17th June 2014
Celebrations on the Italian Riviera
Not even I am immune to the buzz of excitement that ripples through a crowd when a famous personage is around. A metallic Aston Martin Vanquish parked outside the casino was attracting a lot of interest and keeping the doorman on his toes as he screamed at people not to touch the car as they surged around it having their photos taken. At regular intervals he raced out with a paper towel to remove smears and smudges. He refused to divulge the name of the owner and then grinned and said “James Bond”. Only in Monte Carlo which celebrates the rich and famous.
A few minutes later an old black Mustang rolled by in tandem with a cameraman on a motorbike. Clearly the silver haired gentleman in the back seat was famous but I had no idea who he was until the whispers reached me “did you see Jean Paul Belmondo?” I could hardly miss him as he nearly drove over my toes. But I was caught up in the fervour and informed my colleagues when they arrived that I had just seen him although I had no idea who he was.
We had started the day in Monaco where we watched the changing of the guard at the Palace, explored the Palace itself, visited the Cathedral and then spent some time in the famous Jacques Cousteau Institute. The special exhibition this year celebrates the shark. Large members of this species cruise round the spacious tank in the aquarium. Smaller species are displayed in a shallow pool where visitors can touch them. The yellow submarine outside the building has been temporarily replaced by a metal shark to mark the occasion.
A few days later, in Cannes, I saw the hand print of Mr Belmondo on the pavement as we strolled along the Croissette where a week earlier the International Film Festival had taken place. By then I was an expert on this gentleman thanks to the internet. A red carpet still graced the steps outside the Palais des Festivals et des Congrès and was crowded with people who had paused to have their photos taken there. I was still digesting the statistics we had just been fed – around 5,500 films are now shown during the week of the festival in venues all over the town including hotels and beaches. This amazing celebration of the film industry takes place in Cannes as an indirect result of the rise of the fascist regimes in Europe during the 1930 and it eventually replaced the original venue, Venice.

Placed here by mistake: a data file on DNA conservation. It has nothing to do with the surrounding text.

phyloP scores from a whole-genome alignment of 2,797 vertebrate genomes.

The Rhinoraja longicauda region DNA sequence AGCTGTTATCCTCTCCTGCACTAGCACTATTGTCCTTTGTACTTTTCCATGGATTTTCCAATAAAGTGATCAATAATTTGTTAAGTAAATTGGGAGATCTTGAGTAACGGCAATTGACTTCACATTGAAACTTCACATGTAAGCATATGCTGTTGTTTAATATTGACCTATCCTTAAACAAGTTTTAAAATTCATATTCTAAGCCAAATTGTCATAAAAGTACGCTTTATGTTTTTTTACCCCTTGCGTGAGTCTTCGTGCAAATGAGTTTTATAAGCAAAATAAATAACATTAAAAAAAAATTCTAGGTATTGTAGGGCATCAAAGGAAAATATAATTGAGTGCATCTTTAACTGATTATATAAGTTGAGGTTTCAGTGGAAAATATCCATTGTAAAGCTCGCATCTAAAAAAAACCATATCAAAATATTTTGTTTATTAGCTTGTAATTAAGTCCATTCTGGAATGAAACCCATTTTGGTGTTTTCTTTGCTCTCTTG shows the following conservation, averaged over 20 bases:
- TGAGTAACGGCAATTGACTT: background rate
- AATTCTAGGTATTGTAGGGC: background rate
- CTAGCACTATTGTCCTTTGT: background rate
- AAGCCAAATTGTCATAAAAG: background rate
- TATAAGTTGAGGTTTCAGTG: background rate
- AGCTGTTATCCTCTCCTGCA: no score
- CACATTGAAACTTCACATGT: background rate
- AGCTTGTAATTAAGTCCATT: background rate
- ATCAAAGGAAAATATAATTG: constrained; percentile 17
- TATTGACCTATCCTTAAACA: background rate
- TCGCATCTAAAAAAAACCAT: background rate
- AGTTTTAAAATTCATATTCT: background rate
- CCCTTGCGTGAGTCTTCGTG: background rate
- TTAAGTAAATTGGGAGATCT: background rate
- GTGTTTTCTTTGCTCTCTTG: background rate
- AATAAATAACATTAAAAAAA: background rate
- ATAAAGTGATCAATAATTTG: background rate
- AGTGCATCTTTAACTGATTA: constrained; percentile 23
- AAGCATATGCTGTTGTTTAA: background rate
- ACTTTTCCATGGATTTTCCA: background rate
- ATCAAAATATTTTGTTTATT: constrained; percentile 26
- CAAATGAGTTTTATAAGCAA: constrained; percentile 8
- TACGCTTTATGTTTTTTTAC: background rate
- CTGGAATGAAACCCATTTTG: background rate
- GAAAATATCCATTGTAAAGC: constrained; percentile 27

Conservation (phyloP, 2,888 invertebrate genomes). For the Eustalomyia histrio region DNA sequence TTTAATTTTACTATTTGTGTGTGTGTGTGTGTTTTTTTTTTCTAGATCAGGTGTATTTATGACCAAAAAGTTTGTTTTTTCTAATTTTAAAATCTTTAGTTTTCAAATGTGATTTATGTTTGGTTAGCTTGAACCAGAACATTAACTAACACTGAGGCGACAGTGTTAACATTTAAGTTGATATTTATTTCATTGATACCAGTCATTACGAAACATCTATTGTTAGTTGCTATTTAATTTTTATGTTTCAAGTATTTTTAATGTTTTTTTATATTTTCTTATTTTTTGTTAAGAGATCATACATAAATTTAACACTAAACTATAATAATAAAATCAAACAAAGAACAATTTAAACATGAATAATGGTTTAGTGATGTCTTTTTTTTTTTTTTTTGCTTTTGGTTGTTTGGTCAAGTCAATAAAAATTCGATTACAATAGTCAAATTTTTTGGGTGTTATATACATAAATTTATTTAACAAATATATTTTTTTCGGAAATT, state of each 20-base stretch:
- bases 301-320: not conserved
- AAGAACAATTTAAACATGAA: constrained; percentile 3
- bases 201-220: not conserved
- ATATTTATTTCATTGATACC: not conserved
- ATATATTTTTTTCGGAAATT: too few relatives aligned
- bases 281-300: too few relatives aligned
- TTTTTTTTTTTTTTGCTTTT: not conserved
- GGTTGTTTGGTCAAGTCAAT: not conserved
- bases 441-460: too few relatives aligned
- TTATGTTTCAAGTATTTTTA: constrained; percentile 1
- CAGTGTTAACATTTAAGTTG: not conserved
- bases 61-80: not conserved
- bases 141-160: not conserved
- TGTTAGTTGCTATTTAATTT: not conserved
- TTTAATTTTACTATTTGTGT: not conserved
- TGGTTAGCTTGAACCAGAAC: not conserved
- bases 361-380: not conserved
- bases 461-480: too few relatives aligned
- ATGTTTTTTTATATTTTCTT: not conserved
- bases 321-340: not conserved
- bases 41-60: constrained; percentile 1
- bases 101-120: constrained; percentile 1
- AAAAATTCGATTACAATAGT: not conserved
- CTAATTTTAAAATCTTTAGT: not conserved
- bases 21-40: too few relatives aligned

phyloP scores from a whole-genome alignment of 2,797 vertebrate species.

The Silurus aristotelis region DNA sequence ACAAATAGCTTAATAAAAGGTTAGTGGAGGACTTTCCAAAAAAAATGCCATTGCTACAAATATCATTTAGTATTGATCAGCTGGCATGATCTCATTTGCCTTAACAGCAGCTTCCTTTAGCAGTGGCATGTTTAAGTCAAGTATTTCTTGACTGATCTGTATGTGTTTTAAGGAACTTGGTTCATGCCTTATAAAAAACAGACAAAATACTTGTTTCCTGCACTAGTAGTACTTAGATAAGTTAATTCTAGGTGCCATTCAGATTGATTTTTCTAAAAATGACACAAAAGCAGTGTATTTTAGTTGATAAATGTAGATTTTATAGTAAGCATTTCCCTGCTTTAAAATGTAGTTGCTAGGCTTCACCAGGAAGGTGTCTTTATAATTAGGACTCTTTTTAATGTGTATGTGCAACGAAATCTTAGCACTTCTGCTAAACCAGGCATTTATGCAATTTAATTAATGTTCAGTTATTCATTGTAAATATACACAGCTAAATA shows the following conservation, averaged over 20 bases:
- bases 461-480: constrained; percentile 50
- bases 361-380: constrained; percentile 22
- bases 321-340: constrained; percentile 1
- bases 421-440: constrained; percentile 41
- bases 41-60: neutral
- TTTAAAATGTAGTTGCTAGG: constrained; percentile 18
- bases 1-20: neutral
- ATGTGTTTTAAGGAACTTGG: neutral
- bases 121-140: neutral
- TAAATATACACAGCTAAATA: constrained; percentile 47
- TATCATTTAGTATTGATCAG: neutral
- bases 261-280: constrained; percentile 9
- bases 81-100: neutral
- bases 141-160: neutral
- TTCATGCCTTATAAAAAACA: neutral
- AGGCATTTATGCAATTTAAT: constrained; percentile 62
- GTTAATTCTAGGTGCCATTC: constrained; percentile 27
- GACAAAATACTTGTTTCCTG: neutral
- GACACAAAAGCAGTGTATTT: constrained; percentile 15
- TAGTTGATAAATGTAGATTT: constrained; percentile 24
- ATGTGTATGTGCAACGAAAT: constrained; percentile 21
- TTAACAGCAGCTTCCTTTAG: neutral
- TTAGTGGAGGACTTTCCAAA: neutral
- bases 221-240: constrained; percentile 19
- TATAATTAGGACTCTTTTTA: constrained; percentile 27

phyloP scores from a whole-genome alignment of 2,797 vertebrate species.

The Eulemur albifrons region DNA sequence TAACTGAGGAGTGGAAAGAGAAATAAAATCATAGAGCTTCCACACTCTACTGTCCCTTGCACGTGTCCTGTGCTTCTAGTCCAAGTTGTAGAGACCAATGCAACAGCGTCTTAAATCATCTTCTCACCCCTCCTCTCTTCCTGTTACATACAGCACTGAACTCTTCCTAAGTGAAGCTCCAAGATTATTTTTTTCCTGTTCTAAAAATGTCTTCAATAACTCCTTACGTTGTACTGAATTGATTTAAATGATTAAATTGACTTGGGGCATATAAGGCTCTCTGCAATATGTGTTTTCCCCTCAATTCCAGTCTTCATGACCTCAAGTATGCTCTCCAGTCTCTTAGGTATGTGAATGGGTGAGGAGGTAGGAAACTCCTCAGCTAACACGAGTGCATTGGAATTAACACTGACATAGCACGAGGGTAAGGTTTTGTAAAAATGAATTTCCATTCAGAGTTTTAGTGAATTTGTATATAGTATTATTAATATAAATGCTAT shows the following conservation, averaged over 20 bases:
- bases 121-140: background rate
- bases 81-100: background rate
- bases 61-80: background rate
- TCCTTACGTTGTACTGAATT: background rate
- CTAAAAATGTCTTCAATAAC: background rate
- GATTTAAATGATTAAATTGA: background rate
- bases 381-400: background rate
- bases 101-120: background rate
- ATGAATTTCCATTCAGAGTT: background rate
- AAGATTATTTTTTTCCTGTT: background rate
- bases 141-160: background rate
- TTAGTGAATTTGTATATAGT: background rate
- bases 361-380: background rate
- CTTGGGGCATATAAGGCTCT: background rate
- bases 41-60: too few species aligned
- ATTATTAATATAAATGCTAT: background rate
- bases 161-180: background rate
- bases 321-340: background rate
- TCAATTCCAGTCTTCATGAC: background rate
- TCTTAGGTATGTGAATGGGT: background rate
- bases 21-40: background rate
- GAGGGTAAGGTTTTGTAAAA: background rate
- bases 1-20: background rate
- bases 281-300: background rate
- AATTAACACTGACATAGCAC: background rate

That same week we visited Nice entering the town down the long Promenade des Anglais and then walking through the old town to the Market where local workers and visitors sat outside the many restaurants enjoying some lunch. Just a few months before our excursion here the town had celebrated the opening of the Promenade de Paillon. This huge green public park stretches for over one kilometre from the Albert 1st Gardens with its lush Mediterranean vegetation and the huge “Arc de Venet” sculpture. Through the Place Massena and the sculpture The Conversation perched on poles above the black and white paved area and into the newly constructed Mirror of Water. This area was originally called the Coulée Verte (green axis) but has been re-named the Promenade du Paillon in reference to the River Paillon that still runs beneath it.
In order to extend the existing parkland area the former bus station and a large public car park were demolished that not only cleared the space but opened up wonderful views of the heights of Nice and the facades of the old town. A pedestrian walkway threads its way past strips of lawn dotted with water mirrors and children’s play areas to the National Theatre in the modern town centre. Several water features include the “mirror of water” an area that is covered with water that is only two centimetres deep which pedestrians can walk across when the water jets are not in use. This basin can also be converted into a plateau of mist made by air pumps blowing tiny drops of water into the atmosphere.